International shipping is subject to security and customs inspection and related procedures in countries of origin, destination and trans-shipment points. Under the U.S. Maritime Transportation Security Act of 2002 (the “MTSA”), the United States Coast Guard (“USCG”) issued regulations requiring the implementation of certain security requirements aboard vessels operating in waters subject to the jurisdiction of the United States and at certain ports and facilities. These security procedures can result in the seizure of contents of our vessels, delays in the loading, offloading, trans- shipment or delivery and the levying of customs duties, fines or other penalties against us. Changes to inspection procedures could impose additional financial and legal obligations on us, could also impose additional costs and obligations on our customers and may, in certain cases, render the shipment of certain types of cargo uneconomical or impractical. These additional costs could reduce the volume of goods shipped, resulting in a decreased demand for vessels and have a negative effect on our business, financial condition, cash flows, results of operations and our ability to pay dividends.

 

 13 
Table of Contents

 

The operation of dry bulk carriers entails certain operational risks that could affect our earnings and cash flow.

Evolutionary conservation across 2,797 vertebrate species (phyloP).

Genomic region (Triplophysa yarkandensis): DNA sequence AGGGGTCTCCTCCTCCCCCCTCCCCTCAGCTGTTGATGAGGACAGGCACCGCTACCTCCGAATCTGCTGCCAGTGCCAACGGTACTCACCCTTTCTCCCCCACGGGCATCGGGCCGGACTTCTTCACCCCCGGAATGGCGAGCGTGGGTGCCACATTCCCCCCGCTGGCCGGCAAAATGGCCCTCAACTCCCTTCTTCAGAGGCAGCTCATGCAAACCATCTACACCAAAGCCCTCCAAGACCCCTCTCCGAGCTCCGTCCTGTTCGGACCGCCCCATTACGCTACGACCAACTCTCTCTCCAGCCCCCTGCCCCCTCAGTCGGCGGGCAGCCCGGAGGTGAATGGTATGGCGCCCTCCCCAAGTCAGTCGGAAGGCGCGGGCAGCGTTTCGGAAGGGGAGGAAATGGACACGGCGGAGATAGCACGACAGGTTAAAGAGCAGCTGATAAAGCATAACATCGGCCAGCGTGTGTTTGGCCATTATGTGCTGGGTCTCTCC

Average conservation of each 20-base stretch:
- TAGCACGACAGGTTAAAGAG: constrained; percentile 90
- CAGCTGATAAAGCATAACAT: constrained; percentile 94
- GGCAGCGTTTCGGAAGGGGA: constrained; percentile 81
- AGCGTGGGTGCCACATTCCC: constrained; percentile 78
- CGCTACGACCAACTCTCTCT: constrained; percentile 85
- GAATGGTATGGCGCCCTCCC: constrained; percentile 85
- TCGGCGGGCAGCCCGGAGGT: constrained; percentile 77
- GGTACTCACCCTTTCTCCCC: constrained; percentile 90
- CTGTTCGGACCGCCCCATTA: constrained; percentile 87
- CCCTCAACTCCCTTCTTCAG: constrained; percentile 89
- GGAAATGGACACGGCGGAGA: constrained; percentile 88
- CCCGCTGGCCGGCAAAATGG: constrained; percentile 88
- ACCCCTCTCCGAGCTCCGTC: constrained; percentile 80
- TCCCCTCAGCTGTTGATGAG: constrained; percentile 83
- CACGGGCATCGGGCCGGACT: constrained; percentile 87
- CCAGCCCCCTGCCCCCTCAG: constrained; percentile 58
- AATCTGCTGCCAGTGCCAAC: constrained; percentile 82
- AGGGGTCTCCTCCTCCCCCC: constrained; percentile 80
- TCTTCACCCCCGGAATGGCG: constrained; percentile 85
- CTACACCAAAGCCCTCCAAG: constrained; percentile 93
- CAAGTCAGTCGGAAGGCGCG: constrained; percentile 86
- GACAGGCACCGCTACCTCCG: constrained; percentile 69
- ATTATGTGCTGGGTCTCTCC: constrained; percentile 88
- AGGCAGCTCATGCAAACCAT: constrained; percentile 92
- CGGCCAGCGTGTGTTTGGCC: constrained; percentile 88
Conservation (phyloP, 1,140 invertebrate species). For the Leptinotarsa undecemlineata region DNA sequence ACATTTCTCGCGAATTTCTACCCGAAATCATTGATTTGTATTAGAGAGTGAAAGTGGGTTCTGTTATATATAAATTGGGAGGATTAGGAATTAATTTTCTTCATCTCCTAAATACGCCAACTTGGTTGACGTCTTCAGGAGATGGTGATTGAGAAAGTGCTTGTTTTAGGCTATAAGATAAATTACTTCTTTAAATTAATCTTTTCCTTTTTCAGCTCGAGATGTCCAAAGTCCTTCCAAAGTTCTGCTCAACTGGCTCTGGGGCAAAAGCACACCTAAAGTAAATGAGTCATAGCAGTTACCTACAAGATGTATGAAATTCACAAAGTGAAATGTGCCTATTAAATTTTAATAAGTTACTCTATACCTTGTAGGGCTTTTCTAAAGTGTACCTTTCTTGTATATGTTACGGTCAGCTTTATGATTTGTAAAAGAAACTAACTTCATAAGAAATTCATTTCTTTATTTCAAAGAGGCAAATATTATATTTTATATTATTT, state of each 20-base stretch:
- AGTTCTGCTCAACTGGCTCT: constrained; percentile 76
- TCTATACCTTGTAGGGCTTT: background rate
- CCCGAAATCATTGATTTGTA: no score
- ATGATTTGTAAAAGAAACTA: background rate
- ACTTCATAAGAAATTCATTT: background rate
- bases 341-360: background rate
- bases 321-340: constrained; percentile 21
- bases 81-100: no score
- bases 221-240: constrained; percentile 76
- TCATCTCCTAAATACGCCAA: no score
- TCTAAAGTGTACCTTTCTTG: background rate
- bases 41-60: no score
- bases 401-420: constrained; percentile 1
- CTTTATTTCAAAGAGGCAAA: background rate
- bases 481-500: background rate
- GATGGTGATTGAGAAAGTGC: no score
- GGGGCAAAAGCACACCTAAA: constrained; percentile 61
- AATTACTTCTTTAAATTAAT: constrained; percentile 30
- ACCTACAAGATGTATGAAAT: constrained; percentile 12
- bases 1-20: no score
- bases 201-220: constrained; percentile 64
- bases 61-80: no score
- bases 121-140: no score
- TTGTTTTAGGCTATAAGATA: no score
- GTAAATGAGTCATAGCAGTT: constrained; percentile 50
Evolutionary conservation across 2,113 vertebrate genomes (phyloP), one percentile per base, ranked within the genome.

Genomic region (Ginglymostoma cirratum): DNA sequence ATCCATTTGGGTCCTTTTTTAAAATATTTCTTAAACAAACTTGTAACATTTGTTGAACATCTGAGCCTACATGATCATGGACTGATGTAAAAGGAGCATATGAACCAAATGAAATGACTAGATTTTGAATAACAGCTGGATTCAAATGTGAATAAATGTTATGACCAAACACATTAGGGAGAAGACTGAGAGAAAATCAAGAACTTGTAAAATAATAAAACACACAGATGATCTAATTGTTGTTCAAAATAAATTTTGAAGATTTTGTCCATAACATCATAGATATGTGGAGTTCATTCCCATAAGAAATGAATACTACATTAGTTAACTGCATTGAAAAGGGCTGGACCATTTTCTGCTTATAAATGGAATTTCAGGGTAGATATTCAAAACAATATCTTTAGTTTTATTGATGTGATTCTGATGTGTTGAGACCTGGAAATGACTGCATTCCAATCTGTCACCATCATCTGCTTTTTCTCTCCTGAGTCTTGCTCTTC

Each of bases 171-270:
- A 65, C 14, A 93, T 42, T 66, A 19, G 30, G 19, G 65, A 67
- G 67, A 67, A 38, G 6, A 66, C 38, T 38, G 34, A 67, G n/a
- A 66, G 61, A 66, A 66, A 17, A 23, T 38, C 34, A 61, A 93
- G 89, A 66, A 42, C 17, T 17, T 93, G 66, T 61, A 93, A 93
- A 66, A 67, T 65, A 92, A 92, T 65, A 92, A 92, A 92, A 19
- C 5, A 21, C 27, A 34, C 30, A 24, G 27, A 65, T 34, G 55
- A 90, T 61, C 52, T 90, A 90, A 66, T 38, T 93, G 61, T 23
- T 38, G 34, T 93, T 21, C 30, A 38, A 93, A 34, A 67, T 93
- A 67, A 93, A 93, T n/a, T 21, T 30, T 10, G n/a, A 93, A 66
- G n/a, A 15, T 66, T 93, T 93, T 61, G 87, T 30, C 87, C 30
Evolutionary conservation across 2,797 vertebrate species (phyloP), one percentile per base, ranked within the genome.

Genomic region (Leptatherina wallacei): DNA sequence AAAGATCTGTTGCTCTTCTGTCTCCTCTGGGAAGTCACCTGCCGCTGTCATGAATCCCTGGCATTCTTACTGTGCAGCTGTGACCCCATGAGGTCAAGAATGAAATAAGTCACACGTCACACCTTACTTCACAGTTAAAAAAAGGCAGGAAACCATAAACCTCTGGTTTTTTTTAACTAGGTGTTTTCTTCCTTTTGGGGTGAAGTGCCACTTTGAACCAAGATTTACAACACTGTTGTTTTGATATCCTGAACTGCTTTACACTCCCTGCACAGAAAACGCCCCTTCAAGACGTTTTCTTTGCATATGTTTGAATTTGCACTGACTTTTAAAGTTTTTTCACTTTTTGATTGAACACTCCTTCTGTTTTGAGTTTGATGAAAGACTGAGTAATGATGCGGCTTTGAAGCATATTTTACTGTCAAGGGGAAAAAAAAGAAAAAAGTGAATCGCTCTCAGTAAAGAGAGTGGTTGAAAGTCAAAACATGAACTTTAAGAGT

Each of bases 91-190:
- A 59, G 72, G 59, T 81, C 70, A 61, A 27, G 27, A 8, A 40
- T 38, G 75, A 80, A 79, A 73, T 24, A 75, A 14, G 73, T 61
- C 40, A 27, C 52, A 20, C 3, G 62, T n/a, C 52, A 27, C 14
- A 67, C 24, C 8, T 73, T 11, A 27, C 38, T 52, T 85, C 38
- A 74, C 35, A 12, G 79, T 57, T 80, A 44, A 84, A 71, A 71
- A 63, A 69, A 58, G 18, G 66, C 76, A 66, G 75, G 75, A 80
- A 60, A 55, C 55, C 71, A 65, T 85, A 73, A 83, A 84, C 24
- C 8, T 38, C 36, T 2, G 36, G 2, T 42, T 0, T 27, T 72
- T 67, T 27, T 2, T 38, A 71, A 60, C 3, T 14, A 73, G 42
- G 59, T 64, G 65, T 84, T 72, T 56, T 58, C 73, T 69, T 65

The international shipping industry faces risks inherent to global operations. Our vessels and their cargoes risk damage or loss as a result of events including, but not limited to, marine disasters, bad weather, mechanical failures, human error, environmental accidents, war, terrorism, piracy and other circumstances or events. In addition, transporting cargoes across a wide variety of international jurisdictions creates a risk of business interruptions due to political circumstances in foreign countries, hostilities, labor strikes and boycotts, the potential for changes in tax rates or policies, and the potential for government expropriation of our vessels. Any of these events may result in loss of revenues, increased costs and decreased cash flows to our customers, which could impair their ability to make payments to us under our charters. Furthermore, the operation of dry bulk carriers has certain unique risks as: (i) dry bulk cargo itself and its interaction with the vessel can be an operational risk, (ii) dry bulk cargoes are often heavy, dense and easily shifted and react badly to water exposure, and (iii) dry bulk carriers are often subjected to battering treatment during unloading operations with grabs, jackhammers (to pry encrusted cargoes out of the hold) and small bulldozers, causing damage to the vessel. Vessels damaged due to treatment during unloading procedures may be more susceptible to breach at sea. Hull breaches in dry bulk carriers may lead to the flooding of the vessels’ holds. If flooding occurs in the forward holds, the bulk cargo may become so waterlogged that the bulkhead may buckle under the resulting pressure, leading to loss of a vessel. If we are unable to adequately maintain our vessels, we may be unable to prevent these events. If our vessels suffer damage, they may need to be repaired at a drydocking facility for substantial and unpredictable costs that may not be fully covered by insurance. Space at drydocking facilities is sometimes limited, and not all drydocking facilities are conveniently located. The total loss or damage of any of our vessels or cargoes could harm our reputation as a safe and reliable vessel owner and operator. Any of these circumstances or events may have a material adverse effect on our business, results of operations, cash flows and financial condition.